And while we’re at it, the decorative filigree or lacework filling in the background of the borders and corners of the bill’s printed area is called guilloché, a term derived from jewelry and metalworking. Guilloché has long been used as an anti-counterfeiting measure on printed material that requires a high degree of security – but the security features of modern paper money are beyond the scope of this primer and may be addressed in a future article. Nevertheless, brief mention must be made of the “spider” or “owl” hanging out on the enclosure surrounding the 1 in the upper right corner, just to the right of the olive branch.

The large numeral 1 found in each corner of the dollar bill (for a total of four) denotes its $1 denomination. An alphanumeric code identifying the individual face plate used to print the front of the note (on the example above, we have E133) can be found in the lower right corner near one of these numbers. On some bills, the BEP facility that produced the note is also represented; for example, the Fort Worth, Texas printing facility would be represented by an “FW” in front of the face plate identifier. This is almost like a mint mark on a coin, if mint marks also identified the specific die involved.

To the left of Washington and directly beneath THE UNITED is small print in capital sans serif letters that reads: THIS NOTE IS LEGAL TENDER FOR ALL DEBTS, PUBLIC AND PRIVATE. This legal clause found on United States paper money is known as the obligation. In the past, the obligation was much longer and took up a greater amount of design space, but it was shortened to its present form in the 1930s. Most coins lack such phrasing due to spatial concerns, but smaller denominations like the cent have limits on their use as legal tender that further complicate the issue, anyway.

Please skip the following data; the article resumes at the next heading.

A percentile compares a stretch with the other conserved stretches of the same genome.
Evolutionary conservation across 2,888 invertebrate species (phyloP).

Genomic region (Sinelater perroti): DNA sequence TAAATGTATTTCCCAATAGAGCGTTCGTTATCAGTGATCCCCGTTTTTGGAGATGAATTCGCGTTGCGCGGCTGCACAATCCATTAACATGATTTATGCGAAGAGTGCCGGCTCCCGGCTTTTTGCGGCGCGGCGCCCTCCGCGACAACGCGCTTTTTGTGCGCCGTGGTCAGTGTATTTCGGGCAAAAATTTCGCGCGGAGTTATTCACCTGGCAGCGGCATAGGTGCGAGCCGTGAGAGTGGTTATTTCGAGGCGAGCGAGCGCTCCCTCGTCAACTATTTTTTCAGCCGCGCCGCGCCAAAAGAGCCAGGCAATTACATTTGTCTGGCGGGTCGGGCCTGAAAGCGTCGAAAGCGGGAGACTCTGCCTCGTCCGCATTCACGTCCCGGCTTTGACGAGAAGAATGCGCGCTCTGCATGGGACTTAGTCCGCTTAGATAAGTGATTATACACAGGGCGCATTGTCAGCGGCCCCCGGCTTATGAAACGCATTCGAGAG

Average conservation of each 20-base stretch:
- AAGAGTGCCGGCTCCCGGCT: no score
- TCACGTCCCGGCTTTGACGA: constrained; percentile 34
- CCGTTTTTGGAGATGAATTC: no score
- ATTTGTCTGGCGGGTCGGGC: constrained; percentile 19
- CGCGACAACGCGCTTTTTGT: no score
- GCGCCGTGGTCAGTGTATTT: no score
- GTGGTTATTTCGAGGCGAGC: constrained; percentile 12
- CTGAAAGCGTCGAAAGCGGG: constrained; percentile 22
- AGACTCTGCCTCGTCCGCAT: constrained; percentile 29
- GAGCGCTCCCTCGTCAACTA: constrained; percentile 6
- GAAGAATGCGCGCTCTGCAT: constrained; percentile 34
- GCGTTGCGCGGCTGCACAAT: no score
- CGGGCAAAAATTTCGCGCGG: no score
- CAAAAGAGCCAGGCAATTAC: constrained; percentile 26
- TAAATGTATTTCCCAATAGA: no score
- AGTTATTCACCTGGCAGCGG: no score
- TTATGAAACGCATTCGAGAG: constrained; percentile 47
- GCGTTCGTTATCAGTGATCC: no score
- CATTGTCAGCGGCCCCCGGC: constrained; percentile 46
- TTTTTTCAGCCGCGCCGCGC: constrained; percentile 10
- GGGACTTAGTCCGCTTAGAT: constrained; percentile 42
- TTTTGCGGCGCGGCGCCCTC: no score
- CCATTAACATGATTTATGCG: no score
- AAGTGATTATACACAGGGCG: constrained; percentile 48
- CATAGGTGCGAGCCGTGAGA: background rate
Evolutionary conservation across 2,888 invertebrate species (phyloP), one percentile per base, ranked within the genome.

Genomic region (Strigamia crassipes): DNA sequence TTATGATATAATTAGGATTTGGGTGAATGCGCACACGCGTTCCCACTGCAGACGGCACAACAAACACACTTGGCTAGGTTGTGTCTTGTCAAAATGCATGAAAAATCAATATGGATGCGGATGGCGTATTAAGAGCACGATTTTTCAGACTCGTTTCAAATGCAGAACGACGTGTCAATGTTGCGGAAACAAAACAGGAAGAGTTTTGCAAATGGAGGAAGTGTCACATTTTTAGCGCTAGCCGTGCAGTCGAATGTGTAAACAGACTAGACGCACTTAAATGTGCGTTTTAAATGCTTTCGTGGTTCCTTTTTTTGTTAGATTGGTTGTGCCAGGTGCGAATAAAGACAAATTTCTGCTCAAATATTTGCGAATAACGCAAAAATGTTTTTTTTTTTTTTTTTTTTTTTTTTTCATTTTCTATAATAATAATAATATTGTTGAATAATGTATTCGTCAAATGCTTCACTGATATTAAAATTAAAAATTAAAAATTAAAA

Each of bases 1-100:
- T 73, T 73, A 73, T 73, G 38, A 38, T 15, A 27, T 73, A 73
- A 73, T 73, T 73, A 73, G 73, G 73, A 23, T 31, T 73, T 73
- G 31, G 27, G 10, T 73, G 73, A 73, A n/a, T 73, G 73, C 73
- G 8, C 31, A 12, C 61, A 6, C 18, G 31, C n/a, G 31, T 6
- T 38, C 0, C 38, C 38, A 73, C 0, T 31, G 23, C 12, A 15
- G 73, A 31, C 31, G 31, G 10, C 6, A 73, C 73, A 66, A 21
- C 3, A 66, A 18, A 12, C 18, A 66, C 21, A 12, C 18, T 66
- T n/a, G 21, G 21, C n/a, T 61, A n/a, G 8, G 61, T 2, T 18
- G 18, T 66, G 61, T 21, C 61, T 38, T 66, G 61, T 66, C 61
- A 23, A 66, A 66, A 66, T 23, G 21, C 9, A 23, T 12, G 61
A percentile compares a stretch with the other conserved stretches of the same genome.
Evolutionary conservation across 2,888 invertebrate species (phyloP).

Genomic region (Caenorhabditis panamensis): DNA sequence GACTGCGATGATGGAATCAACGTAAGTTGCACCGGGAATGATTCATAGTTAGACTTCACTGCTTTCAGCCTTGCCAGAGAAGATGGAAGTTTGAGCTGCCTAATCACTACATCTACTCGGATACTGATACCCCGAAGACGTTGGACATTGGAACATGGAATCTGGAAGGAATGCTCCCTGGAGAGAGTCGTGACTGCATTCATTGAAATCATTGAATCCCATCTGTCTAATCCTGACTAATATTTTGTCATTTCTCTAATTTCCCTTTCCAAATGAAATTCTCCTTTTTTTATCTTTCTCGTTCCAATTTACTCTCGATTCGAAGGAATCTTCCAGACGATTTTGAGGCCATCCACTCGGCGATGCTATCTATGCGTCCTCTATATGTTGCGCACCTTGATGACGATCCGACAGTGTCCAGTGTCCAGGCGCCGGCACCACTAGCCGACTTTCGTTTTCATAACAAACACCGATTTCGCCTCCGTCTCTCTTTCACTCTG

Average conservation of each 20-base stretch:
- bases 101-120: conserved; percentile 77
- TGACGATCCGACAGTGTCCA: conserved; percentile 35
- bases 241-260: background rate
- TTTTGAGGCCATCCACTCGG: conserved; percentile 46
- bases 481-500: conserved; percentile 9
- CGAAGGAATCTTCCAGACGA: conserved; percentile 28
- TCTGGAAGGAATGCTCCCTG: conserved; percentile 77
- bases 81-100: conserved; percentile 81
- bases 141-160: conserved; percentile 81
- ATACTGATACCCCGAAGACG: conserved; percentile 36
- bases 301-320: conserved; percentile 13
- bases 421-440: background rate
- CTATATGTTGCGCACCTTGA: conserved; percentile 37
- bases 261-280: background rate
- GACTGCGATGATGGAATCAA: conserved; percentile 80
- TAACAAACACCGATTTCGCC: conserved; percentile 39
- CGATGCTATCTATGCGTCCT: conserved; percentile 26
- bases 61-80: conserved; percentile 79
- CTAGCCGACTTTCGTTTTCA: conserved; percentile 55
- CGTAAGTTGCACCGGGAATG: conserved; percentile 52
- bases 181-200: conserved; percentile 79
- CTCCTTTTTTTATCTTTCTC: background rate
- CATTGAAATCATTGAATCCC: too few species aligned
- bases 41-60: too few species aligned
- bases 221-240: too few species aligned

In the field below the obligation is the Seal of the Federal Reserve Bank and the branch from which the note originates. In the example above, the large letter B in the seal represents the Federal Reserve Bank of New York. Similarly, the Seal of the Treasury Department in vivid green ink is overprinted on the word ONE, which is yet another representation of the bill’s denomination. The Treasury Seal features a heraldic-looking shield with a balance on top and a key on the bottom, with a chevron filled with 13 stars representing the original 13 colonies dividing the two. This simplified design, with English instead of Latin, has appeared on U.S. currency since Series 1969. WASHINGTON, D.C. is printed right above the seal.

Four Arabic numerals are arranged in a rectangle around the field; this is yet another way to designate the Federal Reserve Bank branch that issued the currency. In this case, the number 2 stands for New York.

To the left of the upper left numerical bank identifier is a printing plate position alphanumeric code (which on this example looks like it is E1). As of 2014, the BEP prints dollar bills on 50-note sheets. Ten rows are assigned the letters A through J, and five columns are assigned the numbers 1 through 5. The combined letter and number give you the coordinates for the position of your note in the uncut sheet.

Near the bottom of the bill, between ONE DOLLAR and the lower left corner, is the signature of the Treasurer of the United States. The Treasurer supervises the coin and currency production of the United States on behalf of the Treasury Department. In the picture above, the signature is that of Rosa Gumataotao “Rosie” Rios (in office 2009-2016), who was much loved by collectors for her engagement with the hobby.

Likewise, the signature of the Secretary of the Treasury is found in a corresponding location on the bottom right of the note; this bill features the signature of Timothy F. Geithner, Treasury Secretary under President Barack Obama from 2009 through 2013. Geithner was notoriously uninterested in numismatics.